Now, if Greece were on the drachma, then I suppose the government could print a lot of money to pay for these workers, and the result would be inflation, lots of inflation. By being on the euro, the Greek government has not had that option, which meant that whatever extra money came into the system outside the private economy would come in via borrowing, and the Greek crisis precisely has been about the government's unmanageable debt service.

In Krugman's world, however, things are turned upside down. Private savings are bad, government spending and debt are good. Public sector unions create wealth and private enterprise destroys it.

His comparison of this country's state governments with Greece might have some bearing in the argument, but even there Krugman gets it backwards. Krugman's support of the government unions in Wisconsin and California and his recent claim that state government spending -- or the alleged lack, thereof -- is causing the current downturn ignores the simple fact that state government unions mostly consume, not create, wealth. Steven Greenhut writes:

Over the past decade, California governments have dramatically increased the pay and especially the benefit packages of public-sector workers. We have firefighters earning average total compensation packages of $175,000 a year in many jurisdictions, and majorities of police officers in some agencies retiring on questionable disabilities. The standard retirement package for the ever-expanding class of "public safety" officials allows them to retire at age 50 with 90 percent of their final year’s pay – and that’s before all the add-ons and scams. Miscellaneous members – the rest of public employees – aren’t far behind, and we’ve seen absurd enrichment schemes and salaries in one scandal after another.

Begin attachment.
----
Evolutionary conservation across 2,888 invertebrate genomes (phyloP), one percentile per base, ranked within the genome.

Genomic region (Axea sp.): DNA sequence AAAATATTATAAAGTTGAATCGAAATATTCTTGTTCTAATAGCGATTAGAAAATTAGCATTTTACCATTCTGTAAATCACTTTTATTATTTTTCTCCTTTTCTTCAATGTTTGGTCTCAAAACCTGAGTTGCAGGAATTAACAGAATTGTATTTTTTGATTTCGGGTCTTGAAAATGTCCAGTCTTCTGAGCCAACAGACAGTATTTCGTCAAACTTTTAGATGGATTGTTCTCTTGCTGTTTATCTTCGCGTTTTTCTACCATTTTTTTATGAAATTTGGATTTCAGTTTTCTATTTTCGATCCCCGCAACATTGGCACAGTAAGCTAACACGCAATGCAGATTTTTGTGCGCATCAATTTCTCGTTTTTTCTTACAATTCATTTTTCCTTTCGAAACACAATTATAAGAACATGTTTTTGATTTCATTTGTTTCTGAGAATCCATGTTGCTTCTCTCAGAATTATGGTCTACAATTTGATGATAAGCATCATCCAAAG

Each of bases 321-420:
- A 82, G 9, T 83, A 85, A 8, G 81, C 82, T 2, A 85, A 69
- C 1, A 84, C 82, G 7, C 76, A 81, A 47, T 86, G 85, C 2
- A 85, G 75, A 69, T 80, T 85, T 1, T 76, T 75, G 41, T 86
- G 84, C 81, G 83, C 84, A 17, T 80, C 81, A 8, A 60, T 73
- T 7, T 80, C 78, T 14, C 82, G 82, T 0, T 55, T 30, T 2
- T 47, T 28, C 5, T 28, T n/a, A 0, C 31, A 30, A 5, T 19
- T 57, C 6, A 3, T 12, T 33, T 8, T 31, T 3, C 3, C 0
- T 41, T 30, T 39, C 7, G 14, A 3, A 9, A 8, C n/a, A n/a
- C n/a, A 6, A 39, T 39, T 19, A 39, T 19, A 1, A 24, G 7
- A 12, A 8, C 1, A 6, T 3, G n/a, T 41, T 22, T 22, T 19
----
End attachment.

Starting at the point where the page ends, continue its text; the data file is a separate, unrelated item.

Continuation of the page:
I’ve watched a sea of proposals pass that give government employees special privileges that would never be allowed for mere private citizens, such as a recently passed California bill that allows many officials to shield their personal information from public property databases. These privileges encourage arrogance and misuses of power. Pensions are now consuming 16 percent of California’s discretionary budget, and in cities such as San Jose, pension costs escalated an eye-opening 350 percent in a decade.

In Krugman's world, all of this is justified not only under the guise of "democracy" and "fairness," but also because such measures mean more "spending" by government employees, and such spending in Wonderland creates wealth. But a column by Paul Krugman, unfortunately, does not contain just bad economic analysis, but also encompasses some outright howlers, and we see them in his comparison of the Greek situation to this country:

Ask yourself, why does the dollar area – also known as the United States of America – more or less work, without the kind of severe regional crises now afflicting Europe? The answer is that we have a strong central government, and the activities of this government in effect provide automatic bailouts to states that get in trouble.

Consider, for example, what would be happening to Florida right now, in the aftermath of its huge housing bubble, if the state had to come up with the money for Social Security and Medicare out of its own suddenly reduced revenues. Luckily for Florida, Washington rather than Tallahassee is picking up the tab, which means that Florida is in effect receiving a bailout on a scale no European nation could dream of.

Or consider an older example, the savings and loan crisis of the 1980s, which was largely a Texas affair. Taxpayers ended up paying a huge sum to clean up the mess – but the vast majority of those taxpayers were in states other than Texas. Again, the state received an automatic bailout on a scale inconceivable in modern Europe.